Groups Argue Over Effectiveness Of Indian Child Welfare Act - NewsOn6.com - Tulsa, OK - News, Weather, Video and Sports - KOTV.com |

Baby Veronica Case Header

Groups Argue Over Effectiveness Of Indian Child Welfare Act

Posted: Updated:
Veronica's case is shining a spotlight on the ICWA, after she was adopted by Matt and Melanie Capobianco, a non-Indian couple who live in South Carolina. Veronica's case is shining a spotlight on the ICWA, after she was adopted by Matt and Melanie Capobianco, a non-Indian couple who live in South Carolina.
James Anaya is with the U.N.'s Human Rights Council. He said the Indian Child Welfare Act (ICWA) and Veronica's cultural heritage should be major factors in deciding who gets custody. James Anaya is with the U.N.'s Human Rights Council. He said the Indian Child Welfare Act (ICWA) and Veronica's cultural heritage should be major factors in deciding who gets custody.
Jessica Munday lives in South Carolina and acts as the Capobiancos' spokeswoman. She's also a founding member of a group called the Coalition for the Protection of Indian Children and Families. Jessica Munday lives in South Carolina and acts as the Capobiancos' spokeswoman. She's also a founding member of a group called the Coalition for the Protection of Indian Children and Families.
TULSA, Oklahoma -

Editors note: After this story originally aired, Jessica Munday asked News On 6 to clarify that she says she has not heard of a positive outcome from ICWA but is interested in learning about cases where ICWA played a positive role."

An expert with the United Nations is speaking out for Veronica, the little girl caught in a years-long custody battle between her adoptive parents in South Carolina and her biological father in Oklahoma.

James Anaya is with the U.N.'s Human Rights Council. He said the Indian Child Welfare Act (ICWA) and Veronica's cultural heritage should be major factors in deciding who gets custody. But a group with ties to Veronica's adoptive parents want it changed.

Veronica's case is shining a spotlight on the ICWA, after she was adopted by Matt and Melanie Capobianco, a non-Indian couple who live in South Carolina.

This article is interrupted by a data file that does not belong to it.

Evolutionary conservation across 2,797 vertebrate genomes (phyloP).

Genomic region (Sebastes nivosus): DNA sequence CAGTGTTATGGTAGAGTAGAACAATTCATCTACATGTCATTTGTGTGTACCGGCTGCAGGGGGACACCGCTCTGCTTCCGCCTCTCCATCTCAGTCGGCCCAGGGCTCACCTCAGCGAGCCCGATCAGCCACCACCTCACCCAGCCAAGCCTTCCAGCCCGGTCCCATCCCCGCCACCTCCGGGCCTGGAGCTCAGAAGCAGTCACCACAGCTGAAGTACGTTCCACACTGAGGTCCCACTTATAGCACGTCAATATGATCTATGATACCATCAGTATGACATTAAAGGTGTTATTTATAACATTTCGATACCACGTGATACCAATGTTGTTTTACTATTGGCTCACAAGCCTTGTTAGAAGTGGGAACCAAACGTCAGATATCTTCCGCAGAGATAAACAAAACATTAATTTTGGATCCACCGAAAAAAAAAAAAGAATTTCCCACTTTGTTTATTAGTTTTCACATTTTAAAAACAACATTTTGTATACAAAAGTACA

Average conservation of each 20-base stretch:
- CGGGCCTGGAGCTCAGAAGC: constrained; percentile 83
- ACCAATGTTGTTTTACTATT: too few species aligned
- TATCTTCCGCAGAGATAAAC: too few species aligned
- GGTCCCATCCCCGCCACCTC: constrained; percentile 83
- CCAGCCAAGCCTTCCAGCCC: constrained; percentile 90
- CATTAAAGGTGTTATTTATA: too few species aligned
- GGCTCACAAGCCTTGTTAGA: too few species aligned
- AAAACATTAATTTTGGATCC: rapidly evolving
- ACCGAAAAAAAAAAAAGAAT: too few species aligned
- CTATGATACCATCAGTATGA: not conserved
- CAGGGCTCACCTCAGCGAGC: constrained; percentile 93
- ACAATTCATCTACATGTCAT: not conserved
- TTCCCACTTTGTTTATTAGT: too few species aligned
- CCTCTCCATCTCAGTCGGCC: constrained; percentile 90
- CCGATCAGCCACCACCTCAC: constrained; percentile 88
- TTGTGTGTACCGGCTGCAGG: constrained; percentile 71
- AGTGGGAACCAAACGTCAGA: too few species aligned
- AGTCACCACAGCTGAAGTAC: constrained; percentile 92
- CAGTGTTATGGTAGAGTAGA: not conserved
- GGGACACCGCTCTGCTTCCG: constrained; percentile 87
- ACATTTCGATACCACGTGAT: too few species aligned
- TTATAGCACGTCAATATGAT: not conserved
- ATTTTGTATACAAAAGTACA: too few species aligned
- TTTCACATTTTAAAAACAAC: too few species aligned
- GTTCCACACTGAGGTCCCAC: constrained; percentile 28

"Of course, the whole purpose and objective behind ICWA is to preserve the culture and traditions of a tribe," said attorney Joe Williams, a Mississippi Choctaw tribal member, who has worked on some ICWA cases. "There are times when it does work and that the child is maintained in the tribe and there are times when there are just legal fights."

9/9/2013 Related Story: Governors Of South Carolina, Oklahoma Discuss 'Baby Veronica' Case

Veronica's case is certainly one of those legal fights, and it's spurred a movement to change the law.

Jessica Munday lives in South Carolina and acts as the Capobiancos' spokeswoman. She's also a founding member of a group called the Coalition for the Protection of Indian Children and Families.

Another member of the coalition is Troy Dunn, known as "Troy the Locator."

The organization was founded after Munday met the Capobiancos, and its stated mission is to amend ICWA. The coalition has asked Congress to protect Native children who have been placed in a good home to give them the same rights as other American children.

Munday told us, "There are many other families and children out there being hurt by ICWA. We would welcome input from the tribes as to how positive change can come about. In the meantime, we can not ignore these families."

9/11/2013 Related Story: Court Rules Baby Desirai Must Be Returned To Oklahoma

Munday said she has never heard of a positive outcome coming from ICWA.

"Well, I would disagree with that," said Williams.

Williams admitted ICWA is not perfect, but said the whole point of the law is to allow Native American tribes the chance to look out for their own people.

He said Native American tribes have the right, like any other nation, to make their own decisions, especially when it comes to whether its children are allowed to be counted as citizens.

"That's not good for a tribe, because they rely on their membership base to continue to thrive, to continue to be a sovereign nation," Williams said.

Munday said her group has met with lawmakers in Washington about a half-dozen times to amend ICWA.

An Oregon-based organization called the National Indian Child Welfare Association said Munday's coalition is a repackaged group that has always been against tribal sovereignty.

Special Features

Community Calendar

Find out what's going on around town and submit events!

Share

See it! Shoot it! Send it! Share your weather pics and videos with NewsOn6.com!

iPhone App

Get breaking news, weather, sports & video directly on your iPhone.

Mobile Alerts

Get breaking news, headlines, weather alerts & more on your cell phone.

TV Schedule

Need to know what's on TV? Check out our television schedule.

Live Radar

WARN Interactive

Special Coverage

  • Bridge Tracker

    How safe are Oklahoma's bridges? Use Bridge Tracker to find out now.

  • Cold Case

    Join Lori and local homicide detectives as they search for Cold Case clues.

  • Fallen Heroes

    News On 6 honors our fallen Oklahoma heroes. View our interactive timeline.

  • Murrah Bombing Timeline

    Learn more about the events leading up to and following the bombing.

  • Storm Zone

    Watch tornadoes tear across Oklahoma and learn how to stay safe!

  • Turnpike Timelines

    View a historical road map of Oklahoma's turnpike system.

Powered by WorldNow
News On 6
303 N. Boston Ave.
Tulsa, OK 74103
TULSA'S OWN TM
GREEN COUNTRY'S OWN TM
Oklahoma's Own Newson6.com is proud to provide Oklahomans with timely and relevant news and information, sharing the stories, pictures and loves of Oklahomans across our great state including Tulsa's Own and Green Country's Own.
All content © Copyright 2000 - 2014, WorldNow and KOTV. All Rights Reserved. For more information on this site, please read our Privacy Policy and Terms of Service.